A new study states that body shaming is behavior that children learn early. Toddlers as young as 32 months develop anti-fat perceptions from their mothers.
Scientists at the University of Otago (New Zealand's oldest university) showed photos of both obese and thin people to children, and a group of infants paid attention on bigger bodies. But kids 11 months and older were more attracted to thin bodies.
‘Scientists in New Zealand say that children learn body shaming lessons from their mothers. Toddlers as young as 32 months develop anti-fat perceptions from their mothers.’
The parents of the kids in the study completed a questionnaire to determine their perception towards obesity. The toddlers of parents with firm anti-fat attitudes tended to like the thinner bodies.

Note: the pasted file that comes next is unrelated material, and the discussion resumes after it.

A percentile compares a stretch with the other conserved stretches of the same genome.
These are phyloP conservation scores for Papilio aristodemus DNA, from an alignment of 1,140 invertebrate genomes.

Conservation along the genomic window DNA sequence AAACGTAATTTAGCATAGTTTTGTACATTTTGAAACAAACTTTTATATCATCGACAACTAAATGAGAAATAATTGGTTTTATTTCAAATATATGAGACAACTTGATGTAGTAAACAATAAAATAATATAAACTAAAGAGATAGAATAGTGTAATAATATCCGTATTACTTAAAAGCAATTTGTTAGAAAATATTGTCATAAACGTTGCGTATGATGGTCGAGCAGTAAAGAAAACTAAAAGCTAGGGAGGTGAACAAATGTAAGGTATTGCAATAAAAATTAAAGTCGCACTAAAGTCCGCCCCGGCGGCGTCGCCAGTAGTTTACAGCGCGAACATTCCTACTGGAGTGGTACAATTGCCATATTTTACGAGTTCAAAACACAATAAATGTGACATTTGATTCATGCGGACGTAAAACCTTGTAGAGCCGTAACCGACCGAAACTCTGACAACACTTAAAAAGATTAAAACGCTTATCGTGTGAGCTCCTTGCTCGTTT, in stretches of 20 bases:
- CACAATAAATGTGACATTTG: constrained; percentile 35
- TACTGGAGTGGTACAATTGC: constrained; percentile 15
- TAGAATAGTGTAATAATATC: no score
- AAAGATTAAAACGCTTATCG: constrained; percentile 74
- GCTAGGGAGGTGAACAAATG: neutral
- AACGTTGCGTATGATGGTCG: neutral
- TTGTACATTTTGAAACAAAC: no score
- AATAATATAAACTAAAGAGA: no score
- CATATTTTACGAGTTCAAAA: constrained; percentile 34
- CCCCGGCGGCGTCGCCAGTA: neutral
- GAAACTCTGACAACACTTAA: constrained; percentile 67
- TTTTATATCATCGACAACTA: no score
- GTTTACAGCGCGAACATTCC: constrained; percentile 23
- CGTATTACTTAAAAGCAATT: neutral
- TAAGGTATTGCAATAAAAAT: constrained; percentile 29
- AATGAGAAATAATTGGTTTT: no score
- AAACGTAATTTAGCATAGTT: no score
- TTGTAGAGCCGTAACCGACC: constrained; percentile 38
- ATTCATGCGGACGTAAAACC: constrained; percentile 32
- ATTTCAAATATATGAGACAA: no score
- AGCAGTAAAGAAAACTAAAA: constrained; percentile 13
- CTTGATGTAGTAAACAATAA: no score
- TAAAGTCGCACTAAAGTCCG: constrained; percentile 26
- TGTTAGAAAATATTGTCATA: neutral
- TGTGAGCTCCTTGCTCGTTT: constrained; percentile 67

The analysis found that preference was strongly related to maternal anti-fat prejudice. Researchers stated that more the mother had shown anti-fat behaviors, the more the older toddlers would look away from the overweight figure towards the normal weight one.
"Weight-based prejudice is causing significant social, psychological, and physical harms to those stigmatised," said co-author Kerry O'Brien, an assistant professor of psychology at Monash University.
"It's driving body dissatisfaction and eating disorders in underweight populations; and social isolation, avoidance of exercise settings, and depression in very overweight populations," O'Brien added. "We need to find ways to address this prejudice."
The study was published in the Journal of Experimental Child Psychology.